The other day I received a phone call, someone asking if we could craft and emboss three boxes in stainless steel. My first question was, “Why stainless steel?”The client, representing a wealth management firm, liked the look and feel of metal, but she didn’t realize that metal is extremely expensive to emboss. After further discussion, she could see that more suitable and far less costly materials would serve the purpose, and more importantly, would enhance the message to be conveyed. Material often speaks louder than words.
As suppliers to the design industry, shops specializing in boutique finishing processes are keenly aware that impact matters, and getting invited to the table early in a project’s development always proves to be beneficial to the designer, the client and the final product.
Too often I’ve run into situations where the vision for what a client or designer has in mind doesn’t match the reality of what can be done. Unfortunately, in the communication design industry there is a lot of miscommunication and non-communication when it comes to the production process. Timelines routinely get crunched, and as we’ve all come know, nothing can be substituted for time. However, delays can be avoided by gaining knowledge up front. The only protection against missteps is when every team member—at every stage in the production process from idea conception to final product—takes responsibility for her part and shares her expertise early.
Complex multi-dimensional graphic design projects, like other construction-based arts including product design, architecture and fashion, rely on two-dimensional plans and three-dimensional prototypes in the early stages to truly envision what the final product will look like and how it can most effectively be produced.
Selling ideas to clients is often where projects begin, but a great digital rendering is still not the final physical object. Build (and pay for) a prototype! A picture may be worth a thousand words—but something tangible is worth even more in terms of meeting expectations and enabling partners to get inside each others’ minds.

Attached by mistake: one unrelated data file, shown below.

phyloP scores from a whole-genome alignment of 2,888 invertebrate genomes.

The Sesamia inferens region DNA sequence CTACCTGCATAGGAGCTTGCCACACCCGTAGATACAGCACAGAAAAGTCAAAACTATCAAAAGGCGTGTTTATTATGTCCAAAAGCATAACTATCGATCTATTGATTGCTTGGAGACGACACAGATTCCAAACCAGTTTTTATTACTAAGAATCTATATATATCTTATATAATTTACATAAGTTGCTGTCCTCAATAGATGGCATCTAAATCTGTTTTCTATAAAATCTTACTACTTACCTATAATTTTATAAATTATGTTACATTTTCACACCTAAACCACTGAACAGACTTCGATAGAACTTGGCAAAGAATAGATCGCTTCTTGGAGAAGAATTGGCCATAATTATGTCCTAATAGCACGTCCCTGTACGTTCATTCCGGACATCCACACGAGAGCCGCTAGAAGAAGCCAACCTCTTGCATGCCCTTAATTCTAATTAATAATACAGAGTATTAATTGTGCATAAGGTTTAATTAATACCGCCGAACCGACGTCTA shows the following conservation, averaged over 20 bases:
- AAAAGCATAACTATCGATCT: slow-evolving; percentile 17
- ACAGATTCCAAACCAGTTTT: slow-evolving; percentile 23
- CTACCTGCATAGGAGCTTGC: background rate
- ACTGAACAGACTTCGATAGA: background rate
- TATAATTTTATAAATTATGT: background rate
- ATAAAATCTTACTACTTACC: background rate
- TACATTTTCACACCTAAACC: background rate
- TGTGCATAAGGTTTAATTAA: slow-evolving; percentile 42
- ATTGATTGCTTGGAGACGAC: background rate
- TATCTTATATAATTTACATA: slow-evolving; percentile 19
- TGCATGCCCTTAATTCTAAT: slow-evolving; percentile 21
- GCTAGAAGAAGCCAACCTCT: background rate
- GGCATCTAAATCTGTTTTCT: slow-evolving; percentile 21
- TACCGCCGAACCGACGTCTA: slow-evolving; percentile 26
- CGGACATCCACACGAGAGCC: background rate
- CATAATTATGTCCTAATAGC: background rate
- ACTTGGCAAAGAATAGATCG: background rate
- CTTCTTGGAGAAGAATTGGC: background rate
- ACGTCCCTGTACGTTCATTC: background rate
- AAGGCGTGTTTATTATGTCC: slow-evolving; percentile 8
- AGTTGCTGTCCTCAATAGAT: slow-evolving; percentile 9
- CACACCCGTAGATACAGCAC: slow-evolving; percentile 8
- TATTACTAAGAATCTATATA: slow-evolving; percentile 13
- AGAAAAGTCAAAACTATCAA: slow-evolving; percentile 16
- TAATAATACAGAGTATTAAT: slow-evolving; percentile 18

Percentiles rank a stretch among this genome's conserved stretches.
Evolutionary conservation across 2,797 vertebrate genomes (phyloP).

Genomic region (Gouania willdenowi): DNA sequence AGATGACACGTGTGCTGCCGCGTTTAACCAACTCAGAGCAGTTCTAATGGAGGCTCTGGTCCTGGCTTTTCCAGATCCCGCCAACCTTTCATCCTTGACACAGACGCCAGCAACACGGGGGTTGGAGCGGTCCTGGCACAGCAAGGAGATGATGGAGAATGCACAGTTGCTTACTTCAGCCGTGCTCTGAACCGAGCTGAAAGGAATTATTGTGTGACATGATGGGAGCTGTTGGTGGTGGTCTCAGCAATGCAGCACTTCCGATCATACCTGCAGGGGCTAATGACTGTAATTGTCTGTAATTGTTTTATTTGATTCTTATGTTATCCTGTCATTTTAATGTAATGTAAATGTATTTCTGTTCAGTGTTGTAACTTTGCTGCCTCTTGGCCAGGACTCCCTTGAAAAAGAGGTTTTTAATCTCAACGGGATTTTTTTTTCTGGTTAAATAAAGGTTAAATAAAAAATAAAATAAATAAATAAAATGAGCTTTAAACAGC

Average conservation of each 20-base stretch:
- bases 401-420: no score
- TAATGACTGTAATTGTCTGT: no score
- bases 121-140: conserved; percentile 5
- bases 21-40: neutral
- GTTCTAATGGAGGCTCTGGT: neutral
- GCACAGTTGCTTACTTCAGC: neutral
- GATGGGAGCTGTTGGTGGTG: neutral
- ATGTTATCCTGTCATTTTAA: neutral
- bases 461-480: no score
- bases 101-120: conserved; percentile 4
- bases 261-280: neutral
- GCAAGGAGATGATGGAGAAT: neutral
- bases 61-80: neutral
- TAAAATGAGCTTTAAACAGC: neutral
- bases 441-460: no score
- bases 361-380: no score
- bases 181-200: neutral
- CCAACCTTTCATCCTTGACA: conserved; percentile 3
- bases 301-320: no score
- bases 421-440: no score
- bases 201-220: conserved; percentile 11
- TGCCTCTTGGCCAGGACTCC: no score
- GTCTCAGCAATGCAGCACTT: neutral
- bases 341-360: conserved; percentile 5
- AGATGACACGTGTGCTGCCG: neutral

Get all partners involved early, learn the limitations, consider alternatives and adjust expectations and budget parameters. The convenience of smartphone photos and Skype enables everyone to see the materials and ideas at hand remotely if necessary. Visualizing challenges early on, for small or large-scale projects, will save everyone in the end. In many cases, running your creative vision right through the production phases, including finishing/binding specialists (who have seen it all) will prompt a rethink of how a project should be set up from the very beginning. Allow this process to inform your design decisions.
For example, a job recently came to us printed and—our client thought—ready to be diecut. But the design had some delicate curves and cutouts and, with the paper already chosen and printed, could only be lasercut—a much more expensive and time-consuming alternative. With some earlier consultation and a few tweaks to the design the cost to the client would have been 60 percent less and the job could have been delivered one week sooner.
Instead of stainless steel boxes, our wealth management client ultimately selected a high-quality leather finish that was much more easily embossed and also allowed for more detailed artwork.
The new choice of material for the presentation boxes was also more effective at conveying the firm’s rich expertise and enduring success in investing.
Other upsides to their selection involved both cost and time—the leather boxes cost one-quarter of the metal option, and we were able to craft the boxes in half the time. Needless to say, the client was thrilled with this news and we were happy to have been called in so early in the decision process.